Ontario Rattlesnakes and Their Mimics
Rattlesnakes in Ontario are largely harmless, save for the Massasauga rattlesnake, the only venomous one in the province.
Rattlesnakes are not the demons many of us perceive them to be. In Ontario, death by rattlesnake is almost as rare as death by meteorite. Only two documented deaths have been recorded in the province, both over four decades ago. Importantly, neither victim sought medical care.
Massasauga rattlesnakes are the only species of venomous serpent that remain in Ontario. Timber rattlesnakes have vanished, victims of human fear and habitat loss. Massasauga rattlesnakes are now restricted to the Georgian Bay area and a tiny outpost on the Niagara Peninsula. They continue to inspire fear where they persist, and this fear, regrettably, extends to non-venomous snakes, even in locations far from rattlesnake country.
Throughout North America, many harmless species of snakes have evolved to mimic rattlesnakes. The evolutionary advantage is clear. Predators that recoil from rattlesnakes will also recoil from them.
In Ontario these rattlesnake mimics include eastern foxsnakes, milksnakes and eastern hog-nosed snakes. Only one, the milksnake, slithers through Headwaters. These harmless snakes have colours and patterns similar to rattlesnakes, but that convergence may have simply arisen from the need to conceal themselves in similar habitats. It may not have anything to do with mimicry.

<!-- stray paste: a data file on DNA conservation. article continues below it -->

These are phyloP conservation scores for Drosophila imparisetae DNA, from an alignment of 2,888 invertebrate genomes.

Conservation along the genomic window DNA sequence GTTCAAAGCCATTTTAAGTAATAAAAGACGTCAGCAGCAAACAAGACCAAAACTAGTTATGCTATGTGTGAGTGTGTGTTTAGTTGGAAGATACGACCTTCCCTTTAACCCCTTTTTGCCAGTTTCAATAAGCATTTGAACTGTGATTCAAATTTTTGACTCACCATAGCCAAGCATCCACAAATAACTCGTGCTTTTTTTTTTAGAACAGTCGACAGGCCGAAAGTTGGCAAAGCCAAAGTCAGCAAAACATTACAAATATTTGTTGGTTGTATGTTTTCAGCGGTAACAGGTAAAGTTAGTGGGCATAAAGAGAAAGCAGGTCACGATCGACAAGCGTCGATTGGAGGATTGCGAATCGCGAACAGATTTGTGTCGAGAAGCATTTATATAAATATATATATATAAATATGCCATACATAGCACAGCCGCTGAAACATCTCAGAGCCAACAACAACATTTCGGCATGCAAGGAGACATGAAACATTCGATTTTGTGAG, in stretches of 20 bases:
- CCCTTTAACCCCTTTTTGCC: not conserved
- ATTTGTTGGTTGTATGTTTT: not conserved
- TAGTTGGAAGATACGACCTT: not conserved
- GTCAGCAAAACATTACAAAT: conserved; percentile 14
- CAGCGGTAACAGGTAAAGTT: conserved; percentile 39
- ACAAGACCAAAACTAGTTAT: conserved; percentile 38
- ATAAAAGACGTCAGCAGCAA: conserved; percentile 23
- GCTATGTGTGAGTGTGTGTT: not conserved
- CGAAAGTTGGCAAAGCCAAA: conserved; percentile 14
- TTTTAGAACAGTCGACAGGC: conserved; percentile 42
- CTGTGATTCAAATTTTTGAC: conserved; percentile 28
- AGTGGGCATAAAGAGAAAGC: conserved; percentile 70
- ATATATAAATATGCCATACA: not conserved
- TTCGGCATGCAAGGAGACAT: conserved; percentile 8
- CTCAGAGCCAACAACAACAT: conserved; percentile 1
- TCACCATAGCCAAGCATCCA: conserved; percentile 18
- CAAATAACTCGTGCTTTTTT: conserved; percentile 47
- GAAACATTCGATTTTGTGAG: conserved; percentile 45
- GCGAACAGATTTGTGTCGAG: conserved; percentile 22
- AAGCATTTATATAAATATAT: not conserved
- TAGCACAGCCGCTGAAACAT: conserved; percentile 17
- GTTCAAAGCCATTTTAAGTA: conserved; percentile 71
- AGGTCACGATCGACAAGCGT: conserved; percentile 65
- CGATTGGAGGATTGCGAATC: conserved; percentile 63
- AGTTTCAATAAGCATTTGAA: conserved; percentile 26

The clear – and fascinating – mimicry is behavioural. Foxsnakes, milksnakes and hog-nosed snakes all vibrate the tips of their tails when alarmed. In grass or dry leaves, a rustling sound is produced, evoking the warning buzz of rattlesnakes.
Though rattlesnake mimicry has likely served these snakes well for millennia, it is now dysfunctional in areas where Homo sapiens dominate. While many wild predators will back off when the tails of these snakes vibrate, many people respond with aggression, killing the snakes with the nearest rock or shovel.
If you fear serpents, please understand that all Headwaters snakes are harmless. And know, too, that even in the parts of Ontario where massasaugas persist, the risk to life and limb is very, very small.